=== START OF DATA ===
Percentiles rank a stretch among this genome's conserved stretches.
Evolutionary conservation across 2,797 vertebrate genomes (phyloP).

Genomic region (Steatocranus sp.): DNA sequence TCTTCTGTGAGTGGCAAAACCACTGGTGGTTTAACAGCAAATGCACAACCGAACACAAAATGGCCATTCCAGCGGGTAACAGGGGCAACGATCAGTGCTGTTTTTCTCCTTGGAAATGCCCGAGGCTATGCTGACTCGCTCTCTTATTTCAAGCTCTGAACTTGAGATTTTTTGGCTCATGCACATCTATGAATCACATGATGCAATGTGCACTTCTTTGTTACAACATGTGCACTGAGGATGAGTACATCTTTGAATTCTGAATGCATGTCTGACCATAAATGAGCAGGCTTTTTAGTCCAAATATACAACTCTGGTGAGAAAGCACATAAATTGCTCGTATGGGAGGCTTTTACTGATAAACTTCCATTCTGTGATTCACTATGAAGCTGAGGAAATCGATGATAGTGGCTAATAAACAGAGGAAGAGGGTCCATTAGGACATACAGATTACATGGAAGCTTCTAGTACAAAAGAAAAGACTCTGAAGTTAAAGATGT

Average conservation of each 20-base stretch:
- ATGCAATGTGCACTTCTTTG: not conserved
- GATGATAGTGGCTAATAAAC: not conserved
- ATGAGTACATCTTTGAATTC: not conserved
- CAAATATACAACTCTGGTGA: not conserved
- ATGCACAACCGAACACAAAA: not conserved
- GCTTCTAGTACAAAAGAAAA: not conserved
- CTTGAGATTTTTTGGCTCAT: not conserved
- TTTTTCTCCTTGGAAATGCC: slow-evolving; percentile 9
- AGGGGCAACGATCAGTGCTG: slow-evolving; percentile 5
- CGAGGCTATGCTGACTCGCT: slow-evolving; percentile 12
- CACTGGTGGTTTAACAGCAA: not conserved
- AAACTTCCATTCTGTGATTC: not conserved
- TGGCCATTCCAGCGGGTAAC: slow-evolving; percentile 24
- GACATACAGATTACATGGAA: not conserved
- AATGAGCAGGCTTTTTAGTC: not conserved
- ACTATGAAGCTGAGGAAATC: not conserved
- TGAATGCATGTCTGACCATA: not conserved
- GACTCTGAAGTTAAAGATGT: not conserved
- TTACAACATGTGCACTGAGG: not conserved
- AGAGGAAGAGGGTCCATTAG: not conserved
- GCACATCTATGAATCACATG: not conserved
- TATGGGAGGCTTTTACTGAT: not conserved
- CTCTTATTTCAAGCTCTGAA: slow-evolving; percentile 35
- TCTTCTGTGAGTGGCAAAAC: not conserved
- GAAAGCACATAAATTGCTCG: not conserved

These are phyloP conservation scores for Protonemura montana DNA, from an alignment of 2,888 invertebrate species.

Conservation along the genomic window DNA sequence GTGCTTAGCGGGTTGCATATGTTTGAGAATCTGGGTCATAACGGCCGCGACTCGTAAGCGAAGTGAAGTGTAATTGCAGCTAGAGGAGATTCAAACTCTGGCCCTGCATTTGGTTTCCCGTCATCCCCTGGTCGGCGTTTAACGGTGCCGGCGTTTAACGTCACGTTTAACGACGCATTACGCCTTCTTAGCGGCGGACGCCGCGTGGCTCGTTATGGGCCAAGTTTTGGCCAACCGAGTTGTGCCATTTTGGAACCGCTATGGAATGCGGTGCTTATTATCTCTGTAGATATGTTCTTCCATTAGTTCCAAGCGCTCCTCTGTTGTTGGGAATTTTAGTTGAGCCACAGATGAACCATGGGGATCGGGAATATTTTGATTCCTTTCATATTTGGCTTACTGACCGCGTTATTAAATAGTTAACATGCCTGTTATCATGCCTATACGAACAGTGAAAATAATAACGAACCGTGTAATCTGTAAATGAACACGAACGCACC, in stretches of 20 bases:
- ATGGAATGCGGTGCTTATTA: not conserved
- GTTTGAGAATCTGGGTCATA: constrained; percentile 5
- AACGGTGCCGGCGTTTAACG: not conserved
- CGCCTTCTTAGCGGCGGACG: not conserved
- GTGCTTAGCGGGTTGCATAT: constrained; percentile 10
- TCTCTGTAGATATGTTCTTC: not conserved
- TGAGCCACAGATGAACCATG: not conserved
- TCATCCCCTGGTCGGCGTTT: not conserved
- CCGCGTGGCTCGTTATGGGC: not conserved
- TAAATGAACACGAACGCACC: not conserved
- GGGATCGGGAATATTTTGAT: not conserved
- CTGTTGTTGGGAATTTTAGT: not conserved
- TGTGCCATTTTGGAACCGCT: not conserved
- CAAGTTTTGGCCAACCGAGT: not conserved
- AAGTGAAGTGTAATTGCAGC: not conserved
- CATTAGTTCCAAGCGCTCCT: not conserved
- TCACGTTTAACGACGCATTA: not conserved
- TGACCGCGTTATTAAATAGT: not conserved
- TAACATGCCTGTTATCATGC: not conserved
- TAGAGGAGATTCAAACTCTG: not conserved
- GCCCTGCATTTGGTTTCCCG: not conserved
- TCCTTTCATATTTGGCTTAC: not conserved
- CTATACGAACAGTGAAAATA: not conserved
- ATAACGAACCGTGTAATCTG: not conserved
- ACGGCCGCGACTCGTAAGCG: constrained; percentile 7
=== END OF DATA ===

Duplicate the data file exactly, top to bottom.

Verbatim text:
Percentiles rank a stretch among this genome's conserved stretches.
Evolutionary conservation across 2,797 vertebrate genomes (phyloP).

Genomic region (Steatocranus sp.): DNA sequence TCTTCTGTGAGTGGCAAAACCACTGGTGGTTTAACAGCAAATGCACAACCGAACACAAAATGGCCATTCCAGCGGGTAACAGGGGCAACGATCAGTGCTGTTTTTCTCCTTGGAAATGCCCGAGGCTATGCTGACTCGCTCTCTTATTTCAAGCTCTGAACTTGAGATTTTTTGGCTCATGCACATCTATGAATCACATGATGCAATGTGCACTTCTTTGTTACAACATGTGCACTGAGGATGAGTACATCTTTGAATTCTGAATGCATGTCTGACCATAAATGAGCAGGCTTTTTAGTCCAAATATACAACTCTGGTGAGAAAGCACATAAATTGCTCGTATGGGAGGCTTTTACTGATAAACTTCCATTCTGTGATTCACTATGAAGCTGAGGAAATCGATGATAGTGGCTAATAAACAGAGGAAGAGGGTCCATTAGGACATACAGATTACATGGAAGCTTCTAGTACAAAAGAAAAGACTCTGAAGTTAAAGATGT

Average conservation of each 20-base stretch:
- ATGCAATGTGCACTTCTTTG: not conserved
- GATGATAGTGGCTAATAAAC: not conserved
- ATGAGTACATCTTTGAATTC: not conserved
- CAAATATACAACTCTGGTGA: not conserved
- ATGCACAACCGAACACAAAA: not conserved
- GCTTCTAGTACAAAAGAAAA: not conserved
- CTTGAGATTTTTTGGCTCAT: not conserved
- TTTTTCTCCTTGGAAATGCC: slow-evolving; percentile 9
- AGGGGCAACGATCAGTGCTG: slow-evolving; percentile 5
- CGAGGCTATGCTGACTCGCT: slow-evolving; percentile 12
- CACTGGTGGTTTAACAGCAA: not conserved
- AAACTTCCATTCTGTGATTC: not conserved
- TGGCCATTCCAGCGGGTAAC: slow-evolving; percentile 24
- GACATACAGATTACATGGAA: not conserved
- AATGAGCAGGCTTTTTAGTC: not conserved
- ACTATGAAGCTGAGGAAATC: not conserved
- TGAATGCATGTCTGACCATA: not conserved
- GACTCTGAAGTTAAAGATGT: not conserved
- TTACAACATGTGCACTGAGG: not conserved
- AGAGGAAGAGGGTCCATTAG: not conserved
- GCACATCTATGAATCACATG: not conserved
- TATGGGAGGCTTTTACTGAT: not conserved
- CTCTTATTTCAAGCTCTGAA: slow-evolving; percentile 35
- TCTTCTGTGAGTGGCAAAAC: not conserved
- GAAAGCACATAAATTGCTCG: not conserved

These are phyloP conservation scores for Protonemura montana DNA, from an alignment of 2,888 invertebrate species.

Conservation along the genomic window DNA sequence GTGCTTAGCGGGTTGCATATGTTTGAGAATCTGGGTCATAACGGCCGCGACTCGTAAGCGAAGTGAAGTGTAATTGCAGCTAGAGGAGATTCAAACTCTGGCCCTGCATTTGGTTTCCCGTCATCCCCTGGTCGGCGTTTAACGGTGCCGGCGTTTAACGTCACGTTTAACGACGCATTACGCCTTCTTAGCGGCGGACGCCGCGTGGCTCGTTATGGGCCAAGTTTTGGCCAACCGAGTTGTGCCATTTTGGAACCGCTATGGAATGCGGTGCTTATTATCTCTGTAGATATGTTCTTCCATTAGTTCCAAGCGCTCCTCTGTTGTTGGGAATTTTAGTTGAGCCACAGATGAACCATGGGGATCGGGAATATTTTGATTCCTTTCATATTTGGCTTACTGACCGCGTTATTAAATAGTTAACATGCCTGTTATCATGCCTATACGAACAGTGAAAATAATAACGAACCGTGTAATCTGTAAATGAACACGAACGCACC, in stretches of 20 bases:
- ATGGAATGCGGTGCTTATTA: not conserved
- GTTTGAGAATCTGGGTCATA: constrained; percentile 5
- AACGGTGCCGGCGTTTAACG: not conserved
- CGCCTTCTTAGCGGCGGACG: not conserved
- GTGCTTAGCGGGTTGCATAT: constrained; percentile 10
- TCTCTGTAGATATGTTCTTC: not conserved
- TGAGCCACAGATGAACCATG: not conserved
- TCATCCCCTGGTCGGCGTTT: not conserved
- CCGCGTGGCTCGTTATGGGC: not conserved
- TAAATGAACACGAACGCACC: not conserved
- GGGATCGGGAATATTTTGAT: not conserved
- CTGTTGTTGGGAATTTTAGT: not conserved
- TGTGCCATTTTGGAACCGCT: not conserved
- CAAGTTTTGGCCAACCGAGT: not conserved
- AAGTGAAGTGTAATTGCAGC: not conserved
- CATTAGTTCCAAGCGCTCCT: not conserved
- TCACGTTTAACGACGCATTA: not conserved
- TGACCGCGTTATTAAATAGT: not conserved
- TAACATGCCTGTTATCATGC: not conserved
- TAGAGGAGATTCAAACTCTG: not conserved
- GCCCTGCATTTGGTTTCCCG: not conserved
- TCCTTTCATATTTGGCTTAC: not conserved
- CTATACGAACAGTGAAAATA: not conserved
- ATAACGAACCGTGTAATCTG: not conserved
- ACGGCCGCGACTCGTAAGCG: constrained; percentile 7